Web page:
Books I cannot wait to see released in 2012

Writers Room cake

My 2012 To-Do list includes reading. Reading is the best thing a writer can do. I think reading tops eating. Though I really do like to eat, which is probably why my writing suffers at times.

I have a list of books I cannot wait to read in 2012, and I’ve listed them below. What are your anticipated books?

Update:
A good friend of mine asked, in the comments below, “How do you choose what contemporary books to read…So when I ask ‘how do you choose,’I mean less the mechanics (friends’ recommendations, the number of stars on Goodreads, Atlantic reviews, etc.) and more the personal definition of what books are worthy of three weeks of your life? How do you grant permission for a book to potentially change your life?” (Scroll down to the comments to read the entirety of his question).

Great question, and I realize, an answer that was absent in my introduction of this list.

So instead of making you crawl through the comments below, I’ll post my answer here in the post, too:

A huge writing mentor of mine once advised us to read more classic books, and to hold off on reading contemporary books (she also said we shouldn’t read anything written by someone under the age of 30). I think her advice (about reading the classics) holds merit. I try very much to read a book that’s survived scrutiny/time for every book that is a new release. HOWEVER…

I want to support contemporary writers. It’s important to support new voices and read new voices and usher them into some level of awareness, even if it’s just little old me doing it.

Also–I just love particular themes and writers and voices. There are stories I’ve wanted to hear from childhood but could not find in books.

You’ll notice most of the writers above are female. The canon is very female-light. And I like reading the voices of women, so of course I”m attracted to contemporary lit for those voices.

You’ll notice that writers above are from largely underrepresented ethnicities. How many books in the canon are written by Muslim writers? Or even though East Asian Americans have had a foot in the door for 20ish years now, how many books in the canon are written by writers of Asian descent?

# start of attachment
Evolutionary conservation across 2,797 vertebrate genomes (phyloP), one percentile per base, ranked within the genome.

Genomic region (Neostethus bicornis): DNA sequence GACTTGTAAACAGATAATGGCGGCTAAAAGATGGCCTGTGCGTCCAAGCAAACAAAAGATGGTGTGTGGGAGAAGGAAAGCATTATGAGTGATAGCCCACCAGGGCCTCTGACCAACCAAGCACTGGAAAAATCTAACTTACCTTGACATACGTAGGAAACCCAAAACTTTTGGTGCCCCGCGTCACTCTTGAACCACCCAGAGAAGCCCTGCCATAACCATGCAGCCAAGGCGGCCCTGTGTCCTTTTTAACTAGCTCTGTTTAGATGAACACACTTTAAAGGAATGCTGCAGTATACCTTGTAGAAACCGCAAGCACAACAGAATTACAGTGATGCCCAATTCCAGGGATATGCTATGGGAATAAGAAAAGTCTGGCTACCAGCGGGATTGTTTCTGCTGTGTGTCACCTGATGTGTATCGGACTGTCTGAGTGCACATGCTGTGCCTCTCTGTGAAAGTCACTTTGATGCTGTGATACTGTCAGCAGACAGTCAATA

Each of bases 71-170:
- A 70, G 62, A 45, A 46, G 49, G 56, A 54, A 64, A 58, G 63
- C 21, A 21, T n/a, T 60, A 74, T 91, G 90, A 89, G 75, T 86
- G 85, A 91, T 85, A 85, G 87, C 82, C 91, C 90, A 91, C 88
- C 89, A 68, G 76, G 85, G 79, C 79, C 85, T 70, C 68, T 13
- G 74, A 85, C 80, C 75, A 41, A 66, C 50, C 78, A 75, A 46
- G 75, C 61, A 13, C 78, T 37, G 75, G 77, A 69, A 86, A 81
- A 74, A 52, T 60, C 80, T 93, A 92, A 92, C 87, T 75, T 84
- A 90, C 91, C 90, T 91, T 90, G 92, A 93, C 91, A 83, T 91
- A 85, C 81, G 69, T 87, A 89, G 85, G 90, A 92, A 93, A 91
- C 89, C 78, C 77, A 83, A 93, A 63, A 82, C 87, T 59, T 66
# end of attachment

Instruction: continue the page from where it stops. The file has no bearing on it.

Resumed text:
I can’t rely on “The Canon” to find these voices and stories.
It’s up to us to form our own canon.

And yes, I love Fitzgerald (after all, The Great Gatsby is my favorite novel of all time), and I love Graham Greene. But as important it is to read novels that have survived the test of time, it’s important to me to read new voices, especially those that have been underrepresented in our history. In my reading history.

Also of course, there are just writers I like! Who are alive! And writing books. And I’m there when the book hits the shelves.

American Dervish by Ayad Akhtar
Growing up Muslim in (Midwest) America. Maybe this theme reminds me of a lot of East Asian American books, circa 1988, but this is a door through which new voices come.

Telegraph Avenue by Michael Chabon
My adult life was spawned with Berkeley’s Telegraph Avenue at its nucleus. Of course I want to read this.

Forgotten Country by Catherine Chung*†
How excited am I to hear this book is coming out? I’ve been waiting for Catherine Chung’s book, one that focuses on folklore and immigration and identity, to come out, and I can’t wait to read it.

In One Person by John Irving
John Irving. Whom I adore. His first “political book” since The Cider House Rules and A Prayer For Owen Meany, two books I adore. So buying this.

Suddenly, A Knock On The Door by Etgar Keret